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Chinese Social Media Delete ‘Illegal’ Olympics Posts

While Chinese netizens have heaped praise on athletes such as Eileen Gu and Su Yiming, criticism has been aimed at figure skater Zhu Yi

Workers prepare the biathlon shooting range in Zhangjiakou for the Winter Olympic Games. Photo: AFP.


China’s largest social media platforms said they have deleted tens of thousands of posts for abusing athletes and spreading rumours around the Winter Olympics, in an effort to clean-up “illegal” chatter.

Chinese authorities stringently censor any content that they believe violates “core socialist values” and in recent months have ordered its tech companies to further crack down on online rumours or what could be considered vulgar.

The Weibo social media platform, China’s equivalent of Twitter, has taken action against about 2,300 user accounts and deleted more than 73,000 posts that were offensive to athletes or “illegal”.

Douyin, the Chinese equivalent of short video app TikTok, said on Wednesday it had intercepted or cleaned up 6,780 related videos or comments and banned 331 user accounts.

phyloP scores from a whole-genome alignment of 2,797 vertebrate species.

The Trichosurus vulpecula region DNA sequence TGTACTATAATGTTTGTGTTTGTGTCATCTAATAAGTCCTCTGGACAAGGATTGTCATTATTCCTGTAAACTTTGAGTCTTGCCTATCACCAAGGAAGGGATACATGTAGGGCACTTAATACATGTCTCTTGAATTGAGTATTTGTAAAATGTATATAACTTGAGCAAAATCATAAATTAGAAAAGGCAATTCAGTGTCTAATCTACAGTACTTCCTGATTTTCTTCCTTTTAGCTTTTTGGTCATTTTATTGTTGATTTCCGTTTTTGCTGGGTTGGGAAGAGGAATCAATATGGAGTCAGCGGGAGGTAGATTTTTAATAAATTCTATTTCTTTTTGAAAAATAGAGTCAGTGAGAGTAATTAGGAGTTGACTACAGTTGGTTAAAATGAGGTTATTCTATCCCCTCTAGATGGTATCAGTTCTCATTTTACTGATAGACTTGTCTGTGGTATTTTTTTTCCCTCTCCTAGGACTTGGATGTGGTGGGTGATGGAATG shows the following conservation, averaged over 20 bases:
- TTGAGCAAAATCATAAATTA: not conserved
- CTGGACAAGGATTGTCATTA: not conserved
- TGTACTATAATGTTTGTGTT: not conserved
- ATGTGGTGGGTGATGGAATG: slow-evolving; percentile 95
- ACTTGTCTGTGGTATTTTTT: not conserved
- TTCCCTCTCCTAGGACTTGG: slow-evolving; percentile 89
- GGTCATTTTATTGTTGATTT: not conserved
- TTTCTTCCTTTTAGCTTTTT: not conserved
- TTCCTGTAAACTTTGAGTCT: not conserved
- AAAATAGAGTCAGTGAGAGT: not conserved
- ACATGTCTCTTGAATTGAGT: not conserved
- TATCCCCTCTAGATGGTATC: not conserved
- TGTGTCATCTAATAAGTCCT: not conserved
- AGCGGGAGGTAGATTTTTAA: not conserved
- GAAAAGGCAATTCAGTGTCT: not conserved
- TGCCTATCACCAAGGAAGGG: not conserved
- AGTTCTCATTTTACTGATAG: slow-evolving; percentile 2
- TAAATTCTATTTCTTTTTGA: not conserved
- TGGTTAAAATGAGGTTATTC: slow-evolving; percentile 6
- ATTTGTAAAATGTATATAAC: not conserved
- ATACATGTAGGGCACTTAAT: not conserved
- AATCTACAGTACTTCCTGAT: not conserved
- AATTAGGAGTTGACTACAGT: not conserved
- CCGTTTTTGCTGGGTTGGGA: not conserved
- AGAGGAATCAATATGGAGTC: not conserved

Other platforms such as social networking forum Douban and video sharing site Bilibili also put out similar statements on their efforts.

While Chinese netizens have heaped praise on athletes such as Eileen Gu and Su Yiming, criticism has been aimed at Zhu Yi, the figure skater who reportedly gave up US citizenship in 2018 to compete for China after she fell during her events.

“There are always winners and losers in competitive sports, but anyone who fights for it is a true hero. This platform urges everyone not to sarcastically attack athletes because of accidental mistakes,” Weibo said on Wednesday.

The platform said on Wednesday it deleted 41,473 posts and suspended 850 accounts over such behaviour. That compares to its report on Sunday, when it said it deleted 421 posts and suspended 93 accounts.

Earlier, Weibo sent messages to its users warning them against posting any content from the Beijing Winter Olympics that belonged to broadcast rights holders or risk being blocked.


  • Reuters, with additional editing by George Russell





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George Russell

George Russell is a freelance writer and editor based in Hong Kong who has lived in Asia since 1996. His work has been published in the Financial Times, The Wall Street Journal, Bloomberg, New York Post, Variety, Forbes and the South China Morning Post.


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